Israel 'will make own decisions' in response to Iran attack, says Benjamin Netanyahu after meeting with David Cameron

17 April 2024, 19:00

Israeli PMBenjamin Netanyahu has said his country will be the one to decide how to respond to Iran's major air assault
Israeli PMBenjamin Netanyahu has said his country will be the one to decide how to respond to Iran's major air assault. Picture: Alamy

By Emma Soteriou

Israel will make its own decisions in response to Iran's attack, PM Benjamin Netanyahu has said after meeting with David Cameron.

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Iran launched hundreds of missiles and drones at Israel over the weekend, in response to an apparent Israeli strike on Iran's embassy compound in Syria on April 1.

Israel has since vowed to respond to the unprecedented attack without saying when or how - leaving the region bracing for further escalation.

However, allies have been urging Israel to hold back on any response that could spiral.

The calls were repeated on Wednesday during visits by foreign secretary David Cameron and German foreign minister Annalena Baerbock.

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Israel ‘making decision to act’ after Iranian attack, says Cameron

Speaking to a meeting of his cabinet on Wednesday, Mr Netanyahu said he met with both Lord Cameron and Ms Baerbock and thanked them for their countries' support.

But he said Israel would make the call on its own on how to respond despite "all sorts of suggestions and advice" coming from Israel's allies, some of whom - including the US, UK and France - helped Israel repel Iran's drone and missile assault.

"I want to be clear: we will make our decisions ourselves. The state of Israel will do whatever is necessary to defend itself," Mr Netanyahu said.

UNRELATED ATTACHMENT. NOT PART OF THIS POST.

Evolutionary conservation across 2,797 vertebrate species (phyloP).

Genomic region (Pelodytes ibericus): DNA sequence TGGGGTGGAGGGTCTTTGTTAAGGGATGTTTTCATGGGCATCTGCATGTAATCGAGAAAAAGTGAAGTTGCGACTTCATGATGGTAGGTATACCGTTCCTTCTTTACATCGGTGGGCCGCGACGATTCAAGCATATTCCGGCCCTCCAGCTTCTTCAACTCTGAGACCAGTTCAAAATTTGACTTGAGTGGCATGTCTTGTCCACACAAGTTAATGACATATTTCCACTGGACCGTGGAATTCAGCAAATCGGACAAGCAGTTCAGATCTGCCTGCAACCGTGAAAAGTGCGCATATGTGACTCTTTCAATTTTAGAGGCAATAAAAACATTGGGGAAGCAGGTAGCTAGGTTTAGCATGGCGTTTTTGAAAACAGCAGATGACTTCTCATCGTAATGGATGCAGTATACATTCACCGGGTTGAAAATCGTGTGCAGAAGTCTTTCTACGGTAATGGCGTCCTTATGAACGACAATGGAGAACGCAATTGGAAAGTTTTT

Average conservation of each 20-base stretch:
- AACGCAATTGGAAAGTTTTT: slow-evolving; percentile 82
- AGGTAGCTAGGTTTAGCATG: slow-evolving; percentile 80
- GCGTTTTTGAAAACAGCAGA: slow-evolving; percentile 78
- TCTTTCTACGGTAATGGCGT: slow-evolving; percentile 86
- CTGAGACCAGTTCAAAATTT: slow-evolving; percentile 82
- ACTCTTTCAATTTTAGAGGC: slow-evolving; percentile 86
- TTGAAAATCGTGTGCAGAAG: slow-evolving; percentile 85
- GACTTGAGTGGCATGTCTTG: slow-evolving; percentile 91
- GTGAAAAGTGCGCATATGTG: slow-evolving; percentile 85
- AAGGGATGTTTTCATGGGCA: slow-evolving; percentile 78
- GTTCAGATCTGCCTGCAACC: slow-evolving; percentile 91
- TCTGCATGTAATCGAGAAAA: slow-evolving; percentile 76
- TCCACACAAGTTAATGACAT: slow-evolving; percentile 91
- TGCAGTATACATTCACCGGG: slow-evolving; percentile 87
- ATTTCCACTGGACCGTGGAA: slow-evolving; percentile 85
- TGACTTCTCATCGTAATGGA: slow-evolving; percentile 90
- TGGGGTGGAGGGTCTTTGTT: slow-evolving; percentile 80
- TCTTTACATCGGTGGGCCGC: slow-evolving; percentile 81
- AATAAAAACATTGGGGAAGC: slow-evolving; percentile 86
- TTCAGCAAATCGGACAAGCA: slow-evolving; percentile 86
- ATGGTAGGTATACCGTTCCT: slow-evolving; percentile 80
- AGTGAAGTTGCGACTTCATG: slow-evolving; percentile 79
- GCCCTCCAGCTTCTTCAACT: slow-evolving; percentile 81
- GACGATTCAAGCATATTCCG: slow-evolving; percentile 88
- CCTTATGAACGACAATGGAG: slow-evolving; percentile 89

Despite the tough rhetoric, Israel appears unlikely to attack Iran directly without support from its allies.

However, it could resort to more covert methods such as targeting senior Iranian commanders or Iran-backed groups in other countries, or launching a cyber attack.

Iran's president has warned that even the "tiniest" invasion of its territory would bring a "massive and harsh" response.

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It comes after Joe Biden's administration on Tuesday announced new sanctions on Iran.

US officials said earlier this week that Mr Biden told Mr Netanyahu that Washington would not participate in any offensive action against Iran.

Israel and Iran have waged a shadow war for decades, but the strike over the weekend was the first direct Iranian military attack on Israel.

Earlier on Wednesday, Lord Cameron and German foreign minister Annalena Baerbock appealed for calm.

Lord Cameron said "it's clear the Israelis are making a decision to act" against Iran, but he hoped they would do so "in a way that is smart as well as tough and also does as little as possible to escalate this conflict".